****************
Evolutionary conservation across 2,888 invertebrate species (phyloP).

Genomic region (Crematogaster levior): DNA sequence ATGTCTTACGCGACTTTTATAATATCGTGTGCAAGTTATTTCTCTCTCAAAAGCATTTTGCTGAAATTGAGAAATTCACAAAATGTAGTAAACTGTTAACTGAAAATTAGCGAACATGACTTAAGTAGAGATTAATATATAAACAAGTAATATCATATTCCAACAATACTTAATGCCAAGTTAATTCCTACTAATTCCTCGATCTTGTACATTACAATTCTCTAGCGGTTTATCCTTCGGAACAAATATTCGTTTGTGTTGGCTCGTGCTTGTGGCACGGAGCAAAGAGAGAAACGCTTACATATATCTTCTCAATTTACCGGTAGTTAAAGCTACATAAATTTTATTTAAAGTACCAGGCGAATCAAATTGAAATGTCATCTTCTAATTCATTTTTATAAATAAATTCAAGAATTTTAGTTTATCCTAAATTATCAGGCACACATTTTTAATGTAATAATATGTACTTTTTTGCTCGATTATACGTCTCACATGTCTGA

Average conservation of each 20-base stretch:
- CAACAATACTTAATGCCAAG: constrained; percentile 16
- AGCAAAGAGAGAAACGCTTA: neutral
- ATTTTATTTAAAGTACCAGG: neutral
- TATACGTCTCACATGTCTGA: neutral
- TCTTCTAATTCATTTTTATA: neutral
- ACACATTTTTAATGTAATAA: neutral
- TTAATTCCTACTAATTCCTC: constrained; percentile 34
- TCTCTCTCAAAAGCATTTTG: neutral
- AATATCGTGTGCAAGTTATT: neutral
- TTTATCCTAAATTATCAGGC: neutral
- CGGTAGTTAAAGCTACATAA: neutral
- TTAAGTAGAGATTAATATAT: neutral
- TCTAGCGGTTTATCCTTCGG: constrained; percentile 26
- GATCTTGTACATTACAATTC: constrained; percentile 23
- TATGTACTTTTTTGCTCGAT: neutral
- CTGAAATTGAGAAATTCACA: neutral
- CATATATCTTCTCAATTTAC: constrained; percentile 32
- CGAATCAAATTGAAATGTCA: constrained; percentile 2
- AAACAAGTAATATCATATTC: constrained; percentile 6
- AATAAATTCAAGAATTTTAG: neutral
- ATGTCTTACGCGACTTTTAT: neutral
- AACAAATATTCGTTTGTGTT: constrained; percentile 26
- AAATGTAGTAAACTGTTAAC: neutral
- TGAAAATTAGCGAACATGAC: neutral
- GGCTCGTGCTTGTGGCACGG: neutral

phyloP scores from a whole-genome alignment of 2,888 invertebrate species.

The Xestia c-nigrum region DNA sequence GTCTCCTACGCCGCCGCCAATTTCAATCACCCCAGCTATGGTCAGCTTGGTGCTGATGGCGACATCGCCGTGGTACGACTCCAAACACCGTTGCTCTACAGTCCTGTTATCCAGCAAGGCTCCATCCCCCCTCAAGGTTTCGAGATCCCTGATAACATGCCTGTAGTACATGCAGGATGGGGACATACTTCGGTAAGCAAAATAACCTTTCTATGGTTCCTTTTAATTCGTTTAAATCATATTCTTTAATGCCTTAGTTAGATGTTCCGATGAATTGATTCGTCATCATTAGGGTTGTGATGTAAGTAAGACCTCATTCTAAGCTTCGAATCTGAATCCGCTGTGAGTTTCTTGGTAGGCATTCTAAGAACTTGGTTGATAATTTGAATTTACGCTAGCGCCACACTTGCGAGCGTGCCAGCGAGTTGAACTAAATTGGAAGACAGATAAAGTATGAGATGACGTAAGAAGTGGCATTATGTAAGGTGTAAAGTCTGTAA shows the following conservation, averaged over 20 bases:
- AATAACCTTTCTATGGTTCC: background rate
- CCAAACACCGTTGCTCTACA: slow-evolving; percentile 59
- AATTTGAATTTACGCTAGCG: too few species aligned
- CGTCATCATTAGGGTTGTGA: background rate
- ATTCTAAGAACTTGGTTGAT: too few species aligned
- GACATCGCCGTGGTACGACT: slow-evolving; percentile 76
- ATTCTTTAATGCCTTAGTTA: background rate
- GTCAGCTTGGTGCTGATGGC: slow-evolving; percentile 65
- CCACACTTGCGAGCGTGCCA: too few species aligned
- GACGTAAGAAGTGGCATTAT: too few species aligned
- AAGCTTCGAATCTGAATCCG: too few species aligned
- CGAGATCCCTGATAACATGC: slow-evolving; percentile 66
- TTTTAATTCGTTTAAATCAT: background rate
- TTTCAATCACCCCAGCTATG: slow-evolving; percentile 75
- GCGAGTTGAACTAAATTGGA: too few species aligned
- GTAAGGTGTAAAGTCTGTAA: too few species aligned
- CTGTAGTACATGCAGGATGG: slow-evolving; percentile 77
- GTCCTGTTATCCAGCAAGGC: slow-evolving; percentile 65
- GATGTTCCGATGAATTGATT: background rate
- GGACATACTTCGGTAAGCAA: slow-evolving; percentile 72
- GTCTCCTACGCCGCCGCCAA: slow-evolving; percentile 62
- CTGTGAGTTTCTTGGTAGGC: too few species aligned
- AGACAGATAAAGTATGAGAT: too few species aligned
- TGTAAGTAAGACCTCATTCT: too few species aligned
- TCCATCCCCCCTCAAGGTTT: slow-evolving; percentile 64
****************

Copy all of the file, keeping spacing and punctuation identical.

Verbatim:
Evolutionary conservation across 2,888 invertebrate species (phyloP).

Genomic region (Crematogaster levior): DNA sequence ATGTCTTACGCGACTTTTATAATATCGTGTGCAAGTTATTTCTCTCTCAAAAGCATTTTGCTGAAATTGAGAAATTCACAAAATGTAGTAAACTGTTAACTGAAAATTAGCGAACATGACTTAAGTAGAGATTAATATATAAACAAGTAATATCATATTCCAACAATACTTAATGCCAAGTTAATTCCTACTAATTCCTCGATCTTGTACATTACAATTCTCTAGCGGTTTATCCTTCGGAACAAATATTCGTTTGTGTTGGCTCGTGCTTGTGGCACGGAGCAAAGAGAGAAACGCTTACATATATCTTCTCAATTTACCGGTAGTTAAAGCTACATAAATTTTATTTAAAGTACCAGGCGAATCAAATTGAAATGTCATCTTCTAATTCATTTTTATAAATAAATTCAAGAATTTTAGTTTATCCTAAATTATCAGGCACACATTTTTAATGTAATAATATGTACTTTTTTGCTCGATTATACGTCTCACATGTCTGA

Average conservation of each 20-base stretch:
- CAACAATACTTAATGCCAAG: constrained; percentile 16
- AGCAAAGAGAGAAACGCTTA: neutral
- ATTTTATTTAAAGTACCAGG: neutral
- TATACGTCTCACATGTCTGA: neutral
- TCTTCTAATTCATTTTTATA: neutral
- ACACATTTTTAATGTAATAA: neutral
- TTAATTCCTACTAATTCCTC: constrained; percentile 34
- TCTCTCTCAAAAGCATTTTG: neutral
- AATATCGTGTGCAAGTTATT: neutral
- TTTATCCTAAATTATCAGGC: neutral
- CGGTAGTTAAAGCTACATAA: neutral
- TTAAGTAGAGATTAATATAT: neutral
- TCTAGCGGTTTATCCTTCGG: constrained; percentile 26
- GATCTTGTACATTACAATTC: constrained; percentile 23
- TATGTACTTTTTTGCTCGAT: neutral
- CTGAAATTGAGAAATTCACA: neutral
- CATATATCTTCTCAATTTAC: constrained; percentile 32
- CGAATCAAATTGAAATGTCA: constrained; percentile 2
- AAACAAGTAATATCATATTC: constrained; percentile 6
- AATAAATTCAAGAATTTTAG: neutral
- ATGTCTTACGCGACTTTTAT: neutral
- AACAAATATTCGTTTGTGTT: constrained; percentile 26
- AAATGTAGTAAACTGTTAAC: neutral
- TGAAAATTAGCGAACATGAC: neutral
- GGCTCGTGCTTGTGGCACGG: neutral

phyloP scores from a whole-genome alignment of 2,888 invertebrate species.

The Xestia c-nigrum region DNA sequence GTCTCCTACGCCGCCGCCAATTTCAATCACCCCAGCTATGGTCAGCTTGGTGCTGATGGCGACATCGCCGTGGTACGACTCCAAACACCGTTGCTCTACAGTCCTGTTATCCAGCAAGGCTCCATCCCCCCTCAAGGTTTCGAGATCCCTGATAACATGCCTGTAGTACATGCAGGATGGGGACATACTTCGGTAAGCAAAATAACCTTTCTATGGTTCCTTTTAATTCGTTTAAATCATATTCTTTAATGCCTTAGTTAGATGTTCCGATGAATTGATTCGTCATCATTAGGGTTGTGATGTAAGTAAGACCTCATTCTAAGCTTCGAATCTGAATCCGCTGTGAGTTTCTTGGTAGGCATTCTAAGAACTTGGTTGATAATTTGAATTTACGCTAGCGCCACACTTGCGAGCGTGCCAGCGAGTTGAACTAAATTGGAAGACAGATAAAGTATGAGATGACGTAAGAAGTGGCATTATGTAAGGTGTAAAGTCTGTAA shows the following conservation, averaged over 20 bases:
- AATAACCTTTCTATGGTTCC: background rate
- CCAAACACCGTTGCTCTACA: slow-evolving; percentile 59
- AATTTGAATTTACGCTAGCG: too few species aligned
- CGTCATCATTAGGGTTGTGA: background rate
- ATTCTAAGAACTTGGTTGAT: too few species aligned
- GACATCGCCGTGGTACGACT: slow-evolving; percentile 76
- ATTCTTTAATGCCTTAGTTA: background rate
- GTCAGCTTGGTGCTGATGGC: slow-evolving; percentile 65
- CCACACTTGCGAGCGTGCCA: too few species aligned
- GACGTAAGAAGTGGCATTAT: too few species aligned
- AAGCTTCGAATCTGAATCCG: too few species aligned
- CGAGATCCCTGATAACATGC: slow-evolving; percentile 66
- TTTTAATTCGTTTAAATCAT: background rate
- TTTCAATCACCCCAGCTATG: slow-evolving; percentile 75
- GCGAGTTGAACTAAATTGGA: too few species aligned
- GTAAGGTGTAAAGTCTGTAA: too few species aligned
- CTGTAGTACATGCAGGATGG: slow-evolving; percentile 77
- GTCCTGTTATCCAGCAAGGC: slow-evolving; percentile 65
- GATGTTCCGATGAATTGATT: background rate
- GGACATACTTCGGTAAGCAA: slow-evolving; percentile 72
- GTCTCCTACGCCGCCGCCAA: slow-evolving; percentile 62
- CTGTGAGTTTCTTGGTAGGC: too few species aligned
- AGACAGATAAAGTATGAGAT: too few species aligned
- TGTAAGTAAGACCTCATTCT: too few species aligned
- TCCATCCCCCCTCAAGGTTT: slow-evolving; percentile 64